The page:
James and I first saw the Hornbill in Malaysia. It was a Giant Hornbill. The Giant Hornbills were so large we could hear the whoosh of their wings as they flew over us; their shadow nearly blocking out the sun. Transfixed by their size and their colorful bills, we watched the birds fly and land and call and eat from trees for hours. At half the size, “my” little bird was just as mesmerizing as the great one.

My neck grew sore and the Hornbill grew silent. It never sang again and finally flew away. Not only did I see the bird again, but I’ve spied with my little eye all sorts of other birds, such as a woodpecker, a Stork-billed Kingfisher, and even a rooster announcing the day from a fence on Nassim Road. Every day, I look up at the trees. Even if I do not spot the Hornbill, I’m always sure to hear his song. When I do I say, “Good morning, Mr. Hornbill.” Not because I think it a bad omen like spotting a single magpie in England, but because I want to show my respect and welcome him to the neighborhood.

Stork-billed Kingfisher pictured above

31 July 2011

Dis Cord

My summer leave from Singapore coincided with my sister, Valerie, an adjunct professor, assigning her class to spend a day unplugged and write about the experience. For 24 hours her students were to go without pods, pads or phones. No movies, mobiles, or magazines. Texting, tweeting, and television were off limits. X-box was axed and electronic readers expelled. I accepted her challenge to turn off, tune out, power down.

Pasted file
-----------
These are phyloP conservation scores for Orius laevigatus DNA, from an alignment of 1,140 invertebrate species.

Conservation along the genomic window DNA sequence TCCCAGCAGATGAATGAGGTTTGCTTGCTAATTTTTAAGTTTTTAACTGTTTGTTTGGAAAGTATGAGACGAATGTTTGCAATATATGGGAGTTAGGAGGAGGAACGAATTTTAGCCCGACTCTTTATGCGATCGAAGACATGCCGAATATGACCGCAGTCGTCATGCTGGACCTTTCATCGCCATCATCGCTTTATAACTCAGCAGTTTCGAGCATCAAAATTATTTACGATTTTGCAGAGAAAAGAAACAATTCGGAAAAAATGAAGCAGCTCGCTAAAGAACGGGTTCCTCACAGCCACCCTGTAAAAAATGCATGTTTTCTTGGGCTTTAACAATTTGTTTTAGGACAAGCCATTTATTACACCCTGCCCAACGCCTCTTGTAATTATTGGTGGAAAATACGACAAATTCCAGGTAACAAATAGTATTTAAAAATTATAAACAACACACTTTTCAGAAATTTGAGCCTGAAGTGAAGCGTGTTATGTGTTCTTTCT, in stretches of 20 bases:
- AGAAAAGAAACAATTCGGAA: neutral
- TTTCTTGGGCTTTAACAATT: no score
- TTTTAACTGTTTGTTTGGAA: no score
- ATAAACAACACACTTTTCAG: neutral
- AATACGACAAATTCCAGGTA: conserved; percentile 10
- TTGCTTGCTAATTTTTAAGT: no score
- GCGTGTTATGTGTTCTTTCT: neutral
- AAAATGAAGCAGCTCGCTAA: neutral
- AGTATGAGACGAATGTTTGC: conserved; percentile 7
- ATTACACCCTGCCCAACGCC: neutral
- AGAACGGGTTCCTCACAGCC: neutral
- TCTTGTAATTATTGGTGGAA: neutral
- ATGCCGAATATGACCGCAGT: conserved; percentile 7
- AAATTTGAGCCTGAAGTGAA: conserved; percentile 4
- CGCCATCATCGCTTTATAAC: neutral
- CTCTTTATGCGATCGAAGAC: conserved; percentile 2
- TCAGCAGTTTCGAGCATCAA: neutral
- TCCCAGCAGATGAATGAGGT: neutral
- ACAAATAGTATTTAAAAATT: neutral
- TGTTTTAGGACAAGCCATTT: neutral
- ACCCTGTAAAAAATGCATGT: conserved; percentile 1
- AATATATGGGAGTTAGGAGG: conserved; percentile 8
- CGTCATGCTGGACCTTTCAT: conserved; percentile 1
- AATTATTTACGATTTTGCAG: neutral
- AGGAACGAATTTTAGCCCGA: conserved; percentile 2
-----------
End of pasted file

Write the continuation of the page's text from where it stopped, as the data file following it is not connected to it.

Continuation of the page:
Over the winter, our country house in New York was gutted. Walls were torn down, new electric and plumbing installed, and hard oak floors lain. While the contractor was able to make it livable for our summer vacation with a shower stall, kitchen sink and refrigerator, he didn’t connect television cable or a landline. There were no signals for Wi-Fi or mobile phones. We didn’t even have a transistor radio! With no electronic enticements, Valerie’s assignment would be a walk in the park.

My day unplugged was 9 July. James and I drove from Ohio to New York the day before. Family back home was waiting for a call letting them know we made it and family and friends in New York were waiting for word we’d arrived. I couldn’t make contact to confirm visits with friends made in advance. I brushed it off knowing that everyone would forgive me once they understood my predicament and my “assignment”. Without a care, James and I stood in the early morning sun looking across the meadow to the pond. He kissed me on his way to play golf and I set out to weed the garden.

Immediately I felt the effect of no media. When in Garrison, I wake listening to Morning Edition on WNYC. Then I tune into The Brian Lerher Show. My mind was free from the urgent chatter. For the first time weeding didn’t feel like a chore. It was as if I were weeding in rhythm with birds, cicadas, and the playful wrestling of the squirrels. I was thinking about the thanks I’d give Valerie for doing me the favor of weeding in peace. Then my stomach began to rumble.